In the Aberdeen Group survey noted above, 86 percent of the food industry executives polled stated that document storage and retention, as well as investment in new data collection, had the biggest impacts of FSMA on their businesses. The TEGAM Bluetooth enabled, cloud-based automated temperature recording solution directly addresses these concerns efficiently and effectively with minimal entry costs.

A cloud-based automated temperature recording device that transmits via Bluetooth:

  • Reduces measurement times;
  • Identifies temperature anomalies faster;
  • Eliminates transcription errors;
  • Provides safer and more secure data storage; and
  • Offers faster access to data than traditional paper and clipboard recording.

The challenges brought about by FSMA require new solutions that address the need for data collection and integrity without disrupting existing food handling processes. 


Time and Temperature Guidance for Controlling Pathogen Growth and Toxin Formation in Food Products
Potentially Hazardous Condition Product Temperature Maximum Cumulative Exposure Time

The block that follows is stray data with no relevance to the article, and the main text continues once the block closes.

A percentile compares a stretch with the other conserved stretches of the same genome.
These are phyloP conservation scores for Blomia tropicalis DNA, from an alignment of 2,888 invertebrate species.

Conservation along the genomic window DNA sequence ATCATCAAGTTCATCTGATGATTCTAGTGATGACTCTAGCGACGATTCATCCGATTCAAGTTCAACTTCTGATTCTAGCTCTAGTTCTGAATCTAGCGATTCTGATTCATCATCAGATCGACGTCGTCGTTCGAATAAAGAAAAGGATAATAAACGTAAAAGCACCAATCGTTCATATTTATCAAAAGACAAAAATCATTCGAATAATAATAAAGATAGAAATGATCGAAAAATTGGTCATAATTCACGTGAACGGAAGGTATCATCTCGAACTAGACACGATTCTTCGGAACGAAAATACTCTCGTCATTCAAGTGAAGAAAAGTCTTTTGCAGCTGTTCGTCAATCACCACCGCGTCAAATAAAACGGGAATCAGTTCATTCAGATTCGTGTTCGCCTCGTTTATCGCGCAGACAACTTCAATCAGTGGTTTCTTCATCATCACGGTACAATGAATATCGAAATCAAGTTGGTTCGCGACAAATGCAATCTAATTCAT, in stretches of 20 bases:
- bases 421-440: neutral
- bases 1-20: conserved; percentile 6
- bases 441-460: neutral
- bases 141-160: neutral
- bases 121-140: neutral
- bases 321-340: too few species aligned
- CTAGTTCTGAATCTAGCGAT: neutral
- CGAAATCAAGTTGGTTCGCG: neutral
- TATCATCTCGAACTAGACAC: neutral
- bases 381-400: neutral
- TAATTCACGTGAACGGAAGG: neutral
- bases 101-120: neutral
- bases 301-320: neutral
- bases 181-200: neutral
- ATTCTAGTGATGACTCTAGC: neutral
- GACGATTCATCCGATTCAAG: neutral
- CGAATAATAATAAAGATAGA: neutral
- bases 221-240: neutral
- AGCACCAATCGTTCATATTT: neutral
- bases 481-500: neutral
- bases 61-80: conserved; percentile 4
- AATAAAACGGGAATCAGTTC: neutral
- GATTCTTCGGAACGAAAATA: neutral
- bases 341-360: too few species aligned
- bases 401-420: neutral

Growth and toxin formation by 39.2-43°F (4-6°C) 5 days
Bacillus cereus 44-59°F (7-15°C) 1 day
60-70°F (16-21°C) 6 hours
Above 70°F (21°C) 3 hours
Growth of Campylobacter jejuni 86-93°F (30-34°C) 48 hours
Above 93°F (34°C) 12 hours
Germination, growth, and toxin formation by Clostridium botulinum type A, and proteolytic types B and F 50-70°F (10-21°C) 11 hours
Above 70°F (21°C) 2 hours
Germination, growth, and toxin formation by Clostridium botulinum type E, and non- proteolytic types B and F 37.9-41°F (3.3-5°C) 7 days
42-50°F (6-10°C) 2 days
51-70°F (11-21°C) 11 hours
Above 70°F (21°C) 6 hours
Growth of Clostridium perfringens 50-54°F (10-12°C) 21 days
55-57°F (13-14 °C) 1 day
58-70°F (15-21°C) 6 hours1
Above 70°F (21°C) 2 hours
Growth of pathogenic strains of 43.7-50°F (6.6-10°C) 2 days
Escherichia coli 51-70°F (11-21°C) 5 hours
Above 70°F (21°C) 2 hours
Growth of Listeria monocytogenes 31.3-41°F (-0.4-5°C) 7 days
42-50°F (6-10°C) 1 day
51-70°F (11-21°C) 7 hours
71-86°F (22-30°C) 3 hours
Above 86°F (30°C) 1 hour
Growth of Salmonella species 41.4-50°F (5.2-10°C) 2 days
51-70°F (11-21°C) Above 70°F (21°C) 5 hours
2 hours
Growth of Shigella species 43-50°F (6.1-10°C) 2 days
51-70°F (11-21°C) 5 hours
Above 70°F (21°C) 2 hours
Growth and toxin formation by 50°F (7-10°C) 14 days
Staphylococcus aureus 51-70°F (11-21°C) 12 hours1
Above 70°F (21°C) 3 hours
Growth of Vibrio cholerae 50°F (10°C) 21 days
51-70°F (11-21°C) 6 hours
71-80°F (22-27°C) 2 hours
Above 80ºF (27ºC) 1 hour2
Growth of Vibrio parahaemolyticus 41-50°F (5-10°C) 21 days
51-70°F (11-21°C) 6 hours
71-80°F (22-27°C) 2 hours
Above 80ºF (27ºC) 1 hour2
Growth of Vibrio vulnificus 46.4-50°F (8-10°C) 21 days
51-70°F (11-21°C) 6 hours
71-80°F (22-27°C) 2 hours
Above 80ºF (27ºC) 1 hour2
Growth of Yersinia enterocolitica 29.7-50°F (-1.3-10°C) 1 day
51-70°F (11-21°C) 6 hours
Above 70°F (21°C) 2.5 hours